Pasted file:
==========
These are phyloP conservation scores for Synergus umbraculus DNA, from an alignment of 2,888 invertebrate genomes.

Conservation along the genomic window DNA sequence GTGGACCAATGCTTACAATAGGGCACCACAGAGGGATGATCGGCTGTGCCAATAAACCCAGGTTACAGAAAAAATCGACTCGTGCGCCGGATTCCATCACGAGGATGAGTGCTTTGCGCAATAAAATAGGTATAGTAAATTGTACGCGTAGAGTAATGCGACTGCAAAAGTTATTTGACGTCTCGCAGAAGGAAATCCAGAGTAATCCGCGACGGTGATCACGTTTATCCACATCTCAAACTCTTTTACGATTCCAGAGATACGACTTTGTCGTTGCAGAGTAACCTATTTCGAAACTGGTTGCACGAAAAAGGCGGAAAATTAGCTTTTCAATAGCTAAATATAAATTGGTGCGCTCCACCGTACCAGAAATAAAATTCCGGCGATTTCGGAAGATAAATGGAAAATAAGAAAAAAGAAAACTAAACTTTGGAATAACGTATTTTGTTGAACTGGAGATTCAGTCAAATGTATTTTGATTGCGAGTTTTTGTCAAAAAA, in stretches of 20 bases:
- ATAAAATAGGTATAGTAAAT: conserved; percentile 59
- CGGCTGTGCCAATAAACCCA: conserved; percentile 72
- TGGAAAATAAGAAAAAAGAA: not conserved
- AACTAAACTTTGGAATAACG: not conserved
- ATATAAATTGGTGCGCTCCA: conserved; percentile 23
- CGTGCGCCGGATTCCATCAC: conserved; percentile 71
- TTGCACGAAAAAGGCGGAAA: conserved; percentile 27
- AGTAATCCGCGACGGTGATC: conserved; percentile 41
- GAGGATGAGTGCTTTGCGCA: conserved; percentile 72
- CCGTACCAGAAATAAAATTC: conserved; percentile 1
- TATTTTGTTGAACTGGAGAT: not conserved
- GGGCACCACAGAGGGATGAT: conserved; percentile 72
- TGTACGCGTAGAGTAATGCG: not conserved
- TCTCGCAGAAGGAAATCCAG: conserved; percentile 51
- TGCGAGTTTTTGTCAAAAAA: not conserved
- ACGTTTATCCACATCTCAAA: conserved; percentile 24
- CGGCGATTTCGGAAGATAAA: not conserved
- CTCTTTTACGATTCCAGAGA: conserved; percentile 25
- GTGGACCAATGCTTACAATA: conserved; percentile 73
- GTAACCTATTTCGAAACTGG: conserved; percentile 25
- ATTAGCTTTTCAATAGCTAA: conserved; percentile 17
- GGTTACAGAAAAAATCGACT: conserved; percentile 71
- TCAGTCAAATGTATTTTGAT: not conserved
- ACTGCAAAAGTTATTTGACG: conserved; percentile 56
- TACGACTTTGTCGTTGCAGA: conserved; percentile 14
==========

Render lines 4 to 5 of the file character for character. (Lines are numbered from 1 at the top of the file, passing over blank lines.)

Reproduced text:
- CGGCTGTGCCAATAAACCCA: conserved; percentile 72
- TGGAAAATAAGAAAAAAGAA: not conserved